*featured in the Wits Vuvuzela
A GIRL’S story of rape by a dismissed Wits lecturer is about to be told in the form of a play.
Senior Drama lecturer Tshepo Wa Mamatu was dismissed in March last year, after the university found him guilty of more than one charge of sexual harassment.
The woman had made an allegation of sexual assault against Wa Mamatu though she was one of the students who did not come forward during the sexual harassment hearings that occurred after complaints that were laid by students.
The woman’s story will be told in a play called The Last Confession produced and directed by her friend and colleague Wits graduate Zabalaza Mchunu.
The play idea came into being after the woman told her friend Mchunu about her experience.
Mchunu said the woman approached him about her experience.
“[She said] ‘I’m ready to talk about what happened to me, I’m ready to speak but I don’t just want to speak it to you, I want to reach a broad amount of people who can use my story to inspire other people who have gone through the same things I went through’,” Mchunu recounted.
Mchunu feels The Last Confession is one of his best works because it encourages dialogue on sensitive issues such as rape.
He explained why he chose to turn a personal narrative on rape into a play.
“A play is a space where she can either choose to be personal with the story or give it to a character and let that character tell the story, so for her it becomes easier to relive the experience because it’s through a character and not herself,” said Mchunu.
As a one woman show, the entire performance only has the central character in it.
The woman initially wanted to play the central role but she was unable to because of the passing of her mother recently. Mchunu felt that it was “very profound and really brave of her to say ‘I also want to be the actress,’” Mchunu said having one character in a play was challenging to put together.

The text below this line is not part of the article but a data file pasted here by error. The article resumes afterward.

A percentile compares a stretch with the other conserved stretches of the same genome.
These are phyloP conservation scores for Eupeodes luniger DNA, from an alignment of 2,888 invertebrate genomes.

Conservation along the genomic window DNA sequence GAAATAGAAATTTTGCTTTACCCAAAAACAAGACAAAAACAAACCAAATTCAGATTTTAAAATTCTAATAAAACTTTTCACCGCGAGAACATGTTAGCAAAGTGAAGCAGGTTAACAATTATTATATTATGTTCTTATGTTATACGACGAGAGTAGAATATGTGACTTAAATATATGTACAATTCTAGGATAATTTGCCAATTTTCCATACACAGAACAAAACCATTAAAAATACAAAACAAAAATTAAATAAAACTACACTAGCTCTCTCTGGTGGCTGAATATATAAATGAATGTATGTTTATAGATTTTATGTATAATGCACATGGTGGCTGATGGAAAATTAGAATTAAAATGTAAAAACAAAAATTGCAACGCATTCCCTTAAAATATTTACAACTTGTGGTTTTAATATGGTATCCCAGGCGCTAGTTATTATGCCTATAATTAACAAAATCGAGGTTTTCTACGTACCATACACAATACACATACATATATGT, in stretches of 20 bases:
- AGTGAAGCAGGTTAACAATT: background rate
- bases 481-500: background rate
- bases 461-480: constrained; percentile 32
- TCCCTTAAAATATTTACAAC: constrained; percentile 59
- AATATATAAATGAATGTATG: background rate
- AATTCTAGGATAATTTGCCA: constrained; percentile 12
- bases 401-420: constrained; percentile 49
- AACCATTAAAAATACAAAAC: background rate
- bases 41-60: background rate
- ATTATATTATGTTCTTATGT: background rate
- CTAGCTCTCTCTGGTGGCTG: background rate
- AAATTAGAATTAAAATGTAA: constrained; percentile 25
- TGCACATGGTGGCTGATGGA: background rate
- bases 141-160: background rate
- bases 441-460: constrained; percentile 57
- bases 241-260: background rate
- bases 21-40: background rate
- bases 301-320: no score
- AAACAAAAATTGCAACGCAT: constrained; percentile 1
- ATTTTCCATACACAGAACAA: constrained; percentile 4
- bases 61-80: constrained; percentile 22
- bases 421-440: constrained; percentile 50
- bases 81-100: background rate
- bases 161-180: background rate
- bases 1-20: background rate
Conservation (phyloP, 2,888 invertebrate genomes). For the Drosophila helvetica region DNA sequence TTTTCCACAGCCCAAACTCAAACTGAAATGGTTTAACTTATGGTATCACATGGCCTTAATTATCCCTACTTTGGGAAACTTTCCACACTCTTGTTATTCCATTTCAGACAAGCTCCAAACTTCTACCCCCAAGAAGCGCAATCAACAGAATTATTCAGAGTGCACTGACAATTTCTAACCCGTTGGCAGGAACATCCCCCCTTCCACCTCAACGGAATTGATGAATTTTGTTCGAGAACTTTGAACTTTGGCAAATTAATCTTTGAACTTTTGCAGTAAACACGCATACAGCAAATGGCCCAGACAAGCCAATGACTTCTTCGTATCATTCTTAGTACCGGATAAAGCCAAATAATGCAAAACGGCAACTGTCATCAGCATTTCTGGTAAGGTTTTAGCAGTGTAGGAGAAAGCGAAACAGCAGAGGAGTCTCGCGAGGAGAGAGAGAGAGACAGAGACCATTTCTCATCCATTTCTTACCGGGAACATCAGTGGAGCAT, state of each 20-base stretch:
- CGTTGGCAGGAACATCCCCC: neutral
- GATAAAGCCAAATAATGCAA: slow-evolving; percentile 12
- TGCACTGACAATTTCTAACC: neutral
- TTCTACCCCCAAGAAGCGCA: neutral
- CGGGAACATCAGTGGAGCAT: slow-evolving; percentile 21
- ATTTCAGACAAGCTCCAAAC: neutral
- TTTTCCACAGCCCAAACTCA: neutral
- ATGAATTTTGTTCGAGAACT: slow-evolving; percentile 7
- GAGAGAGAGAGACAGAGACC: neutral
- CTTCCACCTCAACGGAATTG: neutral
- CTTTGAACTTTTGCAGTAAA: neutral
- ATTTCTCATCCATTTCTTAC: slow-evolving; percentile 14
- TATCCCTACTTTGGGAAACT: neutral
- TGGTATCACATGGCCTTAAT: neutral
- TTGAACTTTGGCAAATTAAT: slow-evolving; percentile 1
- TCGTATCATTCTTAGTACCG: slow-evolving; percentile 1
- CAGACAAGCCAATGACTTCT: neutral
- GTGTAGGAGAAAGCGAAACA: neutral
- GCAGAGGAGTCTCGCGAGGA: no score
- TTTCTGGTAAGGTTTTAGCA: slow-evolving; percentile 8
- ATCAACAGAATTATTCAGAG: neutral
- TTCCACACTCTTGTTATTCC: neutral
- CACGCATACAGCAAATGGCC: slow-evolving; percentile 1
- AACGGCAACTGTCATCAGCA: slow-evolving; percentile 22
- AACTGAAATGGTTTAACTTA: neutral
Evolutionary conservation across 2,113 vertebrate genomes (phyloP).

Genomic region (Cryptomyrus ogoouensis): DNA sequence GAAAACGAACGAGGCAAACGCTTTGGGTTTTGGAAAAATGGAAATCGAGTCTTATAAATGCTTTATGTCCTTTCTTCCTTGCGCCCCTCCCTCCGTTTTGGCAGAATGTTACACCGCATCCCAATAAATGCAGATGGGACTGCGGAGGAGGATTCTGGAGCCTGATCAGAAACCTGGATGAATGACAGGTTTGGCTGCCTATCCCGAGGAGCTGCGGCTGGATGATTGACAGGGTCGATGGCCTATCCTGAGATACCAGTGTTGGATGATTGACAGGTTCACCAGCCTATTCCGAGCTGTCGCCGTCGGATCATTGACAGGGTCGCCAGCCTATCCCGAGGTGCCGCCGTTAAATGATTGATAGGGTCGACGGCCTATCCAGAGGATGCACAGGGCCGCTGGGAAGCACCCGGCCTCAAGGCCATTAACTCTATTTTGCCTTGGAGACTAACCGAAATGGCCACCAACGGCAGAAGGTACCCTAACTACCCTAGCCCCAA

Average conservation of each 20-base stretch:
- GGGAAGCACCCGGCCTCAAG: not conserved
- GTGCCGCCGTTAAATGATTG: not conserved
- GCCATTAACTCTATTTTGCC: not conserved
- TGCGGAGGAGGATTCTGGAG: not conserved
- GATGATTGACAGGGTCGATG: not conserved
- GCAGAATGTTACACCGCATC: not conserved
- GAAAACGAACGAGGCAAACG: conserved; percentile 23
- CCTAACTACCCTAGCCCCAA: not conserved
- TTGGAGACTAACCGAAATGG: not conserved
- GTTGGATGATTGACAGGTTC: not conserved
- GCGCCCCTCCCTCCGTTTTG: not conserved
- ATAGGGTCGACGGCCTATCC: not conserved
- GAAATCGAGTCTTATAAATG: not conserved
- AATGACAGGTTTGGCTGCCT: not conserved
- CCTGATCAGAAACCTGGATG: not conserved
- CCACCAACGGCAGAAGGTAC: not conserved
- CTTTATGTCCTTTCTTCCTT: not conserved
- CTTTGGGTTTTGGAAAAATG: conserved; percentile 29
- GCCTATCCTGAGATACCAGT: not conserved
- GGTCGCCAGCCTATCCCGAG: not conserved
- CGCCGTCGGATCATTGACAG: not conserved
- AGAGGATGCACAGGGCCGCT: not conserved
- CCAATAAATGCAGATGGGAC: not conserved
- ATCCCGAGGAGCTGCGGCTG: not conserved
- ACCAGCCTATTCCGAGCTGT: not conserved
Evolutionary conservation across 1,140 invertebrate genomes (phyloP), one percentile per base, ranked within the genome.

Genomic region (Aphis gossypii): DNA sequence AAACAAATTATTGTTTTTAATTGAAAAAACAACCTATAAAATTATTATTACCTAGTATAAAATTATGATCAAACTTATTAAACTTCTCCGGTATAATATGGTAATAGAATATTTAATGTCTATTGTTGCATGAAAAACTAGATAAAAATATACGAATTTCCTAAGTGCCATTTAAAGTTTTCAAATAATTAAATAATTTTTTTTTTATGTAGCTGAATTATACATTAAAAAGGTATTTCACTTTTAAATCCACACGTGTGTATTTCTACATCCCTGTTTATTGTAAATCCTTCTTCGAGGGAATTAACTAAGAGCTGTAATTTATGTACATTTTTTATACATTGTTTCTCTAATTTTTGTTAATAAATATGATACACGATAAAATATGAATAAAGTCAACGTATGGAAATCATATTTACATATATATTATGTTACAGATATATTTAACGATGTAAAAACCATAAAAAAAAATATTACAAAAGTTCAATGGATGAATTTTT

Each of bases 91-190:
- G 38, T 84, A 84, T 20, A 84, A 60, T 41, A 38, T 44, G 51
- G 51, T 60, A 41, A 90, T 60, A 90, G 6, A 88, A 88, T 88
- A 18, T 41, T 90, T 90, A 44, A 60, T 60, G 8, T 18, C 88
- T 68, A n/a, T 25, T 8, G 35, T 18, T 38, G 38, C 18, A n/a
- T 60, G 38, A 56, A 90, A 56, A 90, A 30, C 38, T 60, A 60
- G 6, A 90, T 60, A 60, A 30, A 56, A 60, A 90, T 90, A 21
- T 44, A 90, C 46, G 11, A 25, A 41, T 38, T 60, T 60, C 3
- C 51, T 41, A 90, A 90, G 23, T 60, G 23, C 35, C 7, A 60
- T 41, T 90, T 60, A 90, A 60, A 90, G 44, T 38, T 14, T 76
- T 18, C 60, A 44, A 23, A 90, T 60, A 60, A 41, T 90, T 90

“You are one person on a stage and you have to fill up time and space so that people don’t get tired or lose the story because they’re tired of seeing one face.”
Another challenge was that the girl could not remember most of the events that led to her being assaulted. They had to create a script based on her partial memory. Zola Nombona, a Wits graduate who stars in the one-woman play said: “It’s not about judging the character. I had to put aside the big elephant in the space and be true to the character.”
Nombona acknowledged it was a difficult role but she said, “It hurts because it’s not easy to know that a fellow colleague went through something like that. I let it empower me as an artist.”
She added that she got a great sense of bravery from the experience because she is a survivor coming out. “It was an emotionally taxing experience for her so I do cry sometimes when I’m rehearsing because it’s painful.”
Wa Mamatu was not told about the play, Mchunu said. “He [Wa Mamatu] doesn’t know that the play is about him and also he was never going to talk to me about it … He’s still denying that he ever did it.” The play is free. The first show was at the Hillbrow theatre and the next show will be at the Constitutional Hill on Sunday August 24, 2014 at 11 am.